The Widows of Eastwick

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The Widows of Eastwick
First edition (US)
Author John Updike
CountryUnited States
Publisher Knopf (US)
Hamish Hamilton (UK)
Publication date
October 21, 2008 (US)
October 30, 2008 (UK)
Media typePrint (Hardcover and Paperback)
ISBN 0-307-26960-4 (US)
ISBN   0-241-14427-2 (UK)
Preceded by The Witches of Eastwick  

The Widows of Eastwick is the final novel by John Updike, author of the Pulitzer-prize winning "Rabbit" series. First published in 2008, it is a sequel to his novel The Witches of Eastwick . [1]

John Updike American novelist, poet, short story writer, art critic, and literary critic

John Hoyer Updike was an American novelist, poet, short-story writer, art critic, and literary critic. One of only three writers to win the Pulitzer Prize for Fiction more than once, Updike published more than twenty novels, more than a dozen short-story collections, as well as poetry, art and literary criticism and children's books during his career.

Pulitzer Prize U.S. award for achievements in newspaper and online journalism, literature, and musical composition

The Pulitzer Prize is an award for achievements in newspaper, magazine and online journalism, literature, and musical composition in the United States. It was established in 1917 by provisions in the will of American (Hungarian-born) Joseph Pulitzer who had made his fortune as a newspaper publisher, and is administered by Columbia University in New York City. Prizes are awarded yearly in twenty-one categories. In twenty of the categories, each winner receives a certificate and a US$15,000 cash award. The winner in the public service category of the journalism competition is awarded a gold medal.

This article presents lists of the literary events and publications in 2008.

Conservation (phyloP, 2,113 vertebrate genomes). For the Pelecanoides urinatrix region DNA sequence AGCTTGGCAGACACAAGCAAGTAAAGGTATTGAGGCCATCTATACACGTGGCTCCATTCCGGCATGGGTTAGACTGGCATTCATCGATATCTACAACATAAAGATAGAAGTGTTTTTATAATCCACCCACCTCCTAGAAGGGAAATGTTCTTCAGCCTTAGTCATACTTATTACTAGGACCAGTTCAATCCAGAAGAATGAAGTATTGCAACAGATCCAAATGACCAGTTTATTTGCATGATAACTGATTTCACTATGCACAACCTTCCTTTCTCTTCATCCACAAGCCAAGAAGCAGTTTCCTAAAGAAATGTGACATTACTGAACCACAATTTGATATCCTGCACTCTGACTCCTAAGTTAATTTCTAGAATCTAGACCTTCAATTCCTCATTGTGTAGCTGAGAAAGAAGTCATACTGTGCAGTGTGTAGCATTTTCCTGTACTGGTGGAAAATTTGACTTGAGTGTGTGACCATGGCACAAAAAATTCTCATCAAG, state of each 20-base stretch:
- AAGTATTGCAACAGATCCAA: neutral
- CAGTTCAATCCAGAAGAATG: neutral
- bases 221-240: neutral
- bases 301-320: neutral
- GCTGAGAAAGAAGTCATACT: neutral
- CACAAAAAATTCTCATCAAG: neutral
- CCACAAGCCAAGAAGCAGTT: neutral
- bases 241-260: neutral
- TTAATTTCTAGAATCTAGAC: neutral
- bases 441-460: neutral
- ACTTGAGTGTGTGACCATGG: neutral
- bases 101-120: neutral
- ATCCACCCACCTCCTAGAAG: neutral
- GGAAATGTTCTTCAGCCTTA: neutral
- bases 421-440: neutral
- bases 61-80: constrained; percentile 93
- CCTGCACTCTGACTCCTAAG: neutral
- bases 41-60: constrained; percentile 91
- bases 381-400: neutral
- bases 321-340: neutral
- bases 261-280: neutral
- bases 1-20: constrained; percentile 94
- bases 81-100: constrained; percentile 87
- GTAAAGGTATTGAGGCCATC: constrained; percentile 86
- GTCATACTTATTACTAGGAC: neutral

Thirty years have passed since Alexandra Spofford, Jane Smart and Sukie Rougemont terrorized the Rhode Island town of Eastwick with their witchcraft and cavorted with Darryl Van Horne, possibly the devil. All three women had remarried, left Eastwick and gradually fallen out of touch. They begin to restore their friendship as they one by one become widowed, which is implied to be the work of Jane, the most aggressive of the witches and who had pushed for the death of their romantic rival, Jenny Gabriel, who died of metastasized ovarian cancer shortly after her marriage to Van Horne. After touring the Canadian Rockies (Alexandra), Egypt (Alexandra and Jane) and China (all three), they agree to revisit Eastwick, largely out of unspoken guilt for their role in Jenny's death. While conducting a white magic spell at their rented condominium (part of Van Horne's old mansion), Jane, who had earlier been complaining of odd electric shocks, suddenly dies of an aneurysm of the aorta. Alexandra and Sukie both learn that Jenny's brother, Christopher (who had also been Van Horne's lover) killed Jane using methods involving electrons and quantum physics he learned from Van Horne. He plans to kill the other two witches next but doesn't, possibly because Sukie seduces him. Alexandra returns to New Mexico, where she previously settled with her second husband after first leaving Eastwick, and Sukie moves to Manhattan with Christopher. The novel ends with the two women happily making plans to meet up for another vacation.

Rhode Island U.S. state in the United States

Rhode Island, officially the State of Rhode Island and Providence Plantations, is a state in the New England region of the United States. It is the smallest U.S. state by area, the seventh least populous, and the second most densely populated. Rhode Island is bordered by Connecticut to the west, Massachusetts to the north and east, and the Atlantic Ocean to the south via Rhode Island Sound and Block Island Sound. It also shares a small maritime border with New York. Providence is the state capital and most populous city in Rhode Island.

Witchcraft Practice of and belief in magical skills and abilities either alone or in groups

Witchcraft is the practice of magical skills and abilities.

Devil supernatural entity that is the personification of evil and the enemy of god and humankind

A devil is the personification of evil as it is conceived in many and various cultures and religious traditions. It is seen as the objectification of a hostile and destructive force.

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  1. Tanenhaus, Sam (October 24, 2008). "Mr. Wizard". Sunday Book Review. The New York Times.